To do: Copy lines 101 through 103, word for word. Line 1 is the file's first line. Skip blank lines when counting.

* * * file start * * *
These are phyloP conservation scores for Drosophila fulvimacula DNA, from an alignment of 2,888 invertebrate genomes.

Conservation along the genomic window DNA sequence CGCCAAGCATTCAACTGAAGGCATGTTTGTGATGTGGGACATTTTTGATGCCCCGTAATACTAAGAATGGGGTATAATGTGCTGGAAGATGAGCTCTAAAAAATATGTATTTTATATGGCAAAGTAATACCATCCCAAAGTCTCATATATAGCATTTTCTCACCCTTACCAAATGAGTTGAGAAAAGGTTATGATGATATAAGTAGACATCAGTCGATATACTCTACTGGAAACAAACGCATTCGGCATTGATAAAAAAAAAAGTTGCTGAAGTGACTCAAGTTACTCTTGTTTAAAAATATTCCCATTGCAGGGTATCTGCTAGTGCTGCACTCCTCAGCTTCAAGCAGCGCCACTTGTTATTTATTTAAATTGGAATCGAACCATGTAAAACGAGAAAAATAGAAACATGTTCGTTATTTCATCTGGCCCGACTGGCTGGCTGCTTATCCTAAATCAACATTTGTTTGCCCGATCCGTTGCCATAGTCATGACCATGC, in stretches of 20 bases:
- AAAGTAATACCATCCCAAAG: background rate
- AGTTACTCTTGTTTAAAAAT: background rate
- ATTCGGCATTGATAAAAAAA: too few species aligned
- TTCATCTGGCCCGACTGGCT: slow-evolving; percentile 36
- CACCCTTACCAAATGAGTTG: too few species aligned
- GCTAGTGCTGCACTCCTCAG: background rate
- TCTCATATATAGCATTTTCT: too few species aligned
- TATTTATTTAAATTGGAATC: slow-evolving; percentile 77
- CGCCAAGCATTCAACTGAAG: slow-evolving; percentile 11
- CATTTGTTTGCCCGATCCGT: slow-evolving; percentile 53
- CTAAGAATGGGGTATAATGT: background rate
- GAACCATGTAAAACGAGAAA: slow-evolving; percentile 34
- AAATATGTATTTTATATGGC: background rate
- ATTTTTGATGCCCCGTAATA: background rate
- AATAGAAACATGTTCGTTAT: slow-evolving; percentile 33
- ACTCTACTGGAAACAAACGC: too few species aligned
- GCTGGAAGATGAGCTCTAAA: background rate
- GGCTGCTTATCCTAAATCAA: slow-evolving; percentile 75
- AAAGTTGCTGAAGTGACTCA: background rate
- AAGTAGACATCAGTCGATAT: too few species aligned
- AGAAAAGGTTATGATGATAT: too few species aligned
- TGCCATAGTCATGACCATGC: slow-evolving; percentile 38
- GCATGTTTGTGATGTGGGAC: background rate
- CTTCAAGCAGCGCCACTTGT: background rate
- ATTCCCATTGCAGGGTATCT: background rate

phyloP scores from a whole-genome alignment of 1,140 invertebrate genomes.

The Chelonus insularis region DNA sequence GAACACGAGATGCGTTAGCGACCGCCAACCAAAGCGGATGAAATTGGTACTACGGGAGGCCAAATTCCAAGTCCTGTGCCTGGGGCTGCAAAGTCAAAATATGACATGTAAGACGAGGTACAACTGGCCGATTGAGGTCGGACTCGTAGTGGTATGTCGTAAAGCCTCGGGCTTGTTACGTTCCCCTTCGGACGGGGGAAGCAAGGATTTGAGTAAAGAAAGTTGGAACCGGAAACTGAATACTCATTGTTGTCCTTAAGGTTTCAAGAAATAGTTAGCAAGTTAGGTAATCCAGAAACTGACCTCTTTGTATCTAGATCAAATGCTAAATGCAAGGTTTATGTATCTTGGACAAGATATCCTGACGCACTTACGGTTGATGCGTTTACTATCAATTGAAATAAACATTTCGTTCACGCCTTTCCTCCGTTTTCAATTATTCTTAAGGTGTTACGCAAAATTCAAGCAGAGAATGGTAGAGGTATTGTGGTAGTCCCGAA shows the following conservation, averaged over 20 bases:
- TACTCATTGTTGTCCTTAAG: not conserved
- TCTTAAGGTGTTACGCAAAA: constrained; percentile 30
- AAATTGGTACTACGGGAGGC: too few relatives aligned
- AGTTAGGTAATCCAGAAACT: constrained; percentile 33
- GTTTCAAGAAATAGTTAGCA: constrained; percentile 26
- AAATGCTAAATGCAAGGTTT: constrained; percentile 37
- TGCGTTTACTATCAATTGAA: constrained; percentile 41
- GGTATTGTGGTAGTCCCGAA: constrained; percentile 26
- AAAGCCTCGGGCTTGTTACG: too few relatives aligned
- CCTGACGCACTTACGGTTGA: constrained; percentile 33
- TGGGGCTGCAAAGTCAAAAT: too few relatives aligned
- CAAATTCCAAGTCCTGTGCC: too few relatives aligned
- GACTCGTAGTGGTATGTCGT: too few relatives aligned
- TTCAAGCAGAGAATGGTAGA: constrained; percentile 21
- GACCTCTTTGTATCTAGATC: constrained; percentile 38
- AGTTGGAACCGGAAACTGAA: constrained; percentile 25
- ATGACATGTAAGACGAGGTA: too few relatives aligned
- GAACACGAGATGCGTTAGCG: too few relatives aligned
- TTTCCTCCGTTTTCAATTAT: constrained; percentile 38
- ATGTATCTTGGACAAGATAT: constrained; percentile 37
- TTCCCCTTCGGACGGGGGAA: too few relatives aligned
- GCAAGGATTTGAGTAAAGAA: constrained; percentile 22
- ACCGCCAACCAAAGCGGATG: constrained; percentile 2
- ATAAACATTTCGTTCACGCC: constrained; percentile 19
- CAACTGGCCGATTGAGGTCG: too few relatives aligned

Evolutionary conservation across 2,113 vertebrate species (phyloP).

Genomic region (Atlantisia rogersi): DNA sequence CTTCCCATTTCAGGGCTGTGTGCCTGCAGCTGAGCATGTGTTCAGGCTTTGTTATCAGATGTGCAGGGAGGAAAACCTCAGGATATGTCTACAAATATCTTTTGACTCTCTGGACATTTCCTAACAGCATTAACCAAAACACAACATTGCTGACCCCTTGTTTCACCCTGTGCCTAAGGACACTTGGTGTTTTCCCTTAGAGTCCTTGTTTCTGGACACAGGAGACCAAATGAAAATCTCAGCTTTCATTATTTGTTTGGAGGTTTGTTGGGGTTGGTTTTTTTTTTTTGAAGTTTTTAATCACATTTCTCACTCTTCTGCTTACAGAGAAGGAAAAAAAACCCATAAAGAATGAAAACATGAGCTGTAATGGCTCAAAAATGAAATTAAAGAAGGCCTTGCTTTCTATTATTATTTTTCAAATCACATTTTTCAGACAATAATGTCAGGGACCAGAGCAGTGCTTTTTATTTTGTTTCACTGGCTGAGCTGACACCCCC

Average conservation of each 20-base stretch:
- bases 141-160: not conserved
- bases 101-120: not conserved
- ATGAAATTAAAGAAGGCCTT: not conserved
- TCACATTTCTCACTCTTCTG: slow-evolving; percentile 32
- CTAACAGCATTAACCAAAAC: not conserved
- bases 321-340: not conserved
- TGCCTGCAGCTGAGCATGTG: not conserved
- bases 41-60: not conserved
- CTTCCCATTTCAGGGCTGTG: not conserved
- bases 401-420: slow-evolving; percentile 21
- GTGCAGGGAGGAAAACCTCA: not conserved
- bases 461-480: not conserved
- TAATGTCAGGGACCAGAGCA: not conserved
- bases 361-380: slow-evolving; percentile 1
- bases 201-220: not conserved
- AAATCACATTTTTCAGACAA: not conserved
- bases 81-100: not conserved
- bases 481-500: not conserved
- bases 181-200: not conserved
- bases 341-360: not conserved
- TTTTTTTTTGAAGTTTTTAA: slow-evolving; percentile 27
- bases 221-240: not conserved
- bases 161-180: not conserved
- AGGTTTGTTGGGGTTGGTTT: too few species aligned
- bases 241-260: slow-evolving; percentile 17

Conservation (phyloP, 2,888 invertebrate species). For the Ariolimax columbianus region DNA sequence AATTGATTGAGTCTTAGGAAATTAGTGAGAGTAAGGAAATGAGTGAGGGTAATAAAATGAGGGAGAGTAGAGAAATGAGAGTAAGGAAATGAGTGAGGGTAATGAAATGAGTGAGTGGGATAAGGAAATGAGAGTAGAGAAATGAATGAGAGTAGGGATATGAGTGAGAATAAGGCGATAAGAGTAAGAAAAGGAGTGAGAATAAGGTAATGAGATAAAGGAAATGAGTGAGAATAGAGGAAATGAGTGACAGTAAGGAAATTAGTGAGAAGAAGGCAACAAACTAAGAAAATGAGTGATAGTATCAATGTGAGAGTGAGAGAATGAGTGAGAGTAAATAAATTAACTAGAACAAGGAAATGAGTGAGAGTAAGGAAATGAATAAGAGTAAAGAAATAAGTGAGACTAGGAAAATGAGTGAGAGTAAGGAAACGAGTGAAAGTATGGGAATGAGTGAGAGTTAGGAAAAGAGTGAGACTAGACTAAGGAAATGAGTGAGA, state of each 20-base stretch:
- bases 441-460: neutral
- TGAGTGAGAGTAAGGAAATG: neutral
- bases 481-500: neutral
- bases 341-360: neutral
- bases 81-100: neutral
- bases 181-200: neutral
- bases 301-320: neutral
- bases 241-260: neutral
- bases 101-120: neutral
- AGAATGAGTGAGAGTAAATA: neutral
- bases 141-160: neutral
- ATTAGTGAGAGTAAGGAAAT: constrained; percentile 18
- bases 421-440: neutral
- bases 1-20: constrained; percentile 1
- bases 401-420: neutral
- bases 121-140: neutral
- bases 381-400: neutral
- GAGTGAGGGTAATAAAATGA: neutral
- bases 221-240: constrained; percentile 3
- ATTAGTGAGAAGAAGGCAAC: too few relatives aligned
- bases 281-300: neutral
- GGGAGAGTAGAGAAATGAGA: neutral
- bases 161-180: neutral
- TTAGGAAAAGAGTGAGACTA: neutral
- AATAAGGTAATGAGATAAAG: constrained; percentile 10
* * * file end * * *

- GAGTGAGGGTAATAAAATGA: neutral
- bases 221-240: constrained; percentile 3
- ATTAGTGAGAAGAAGGCAAC: too few relatives aligned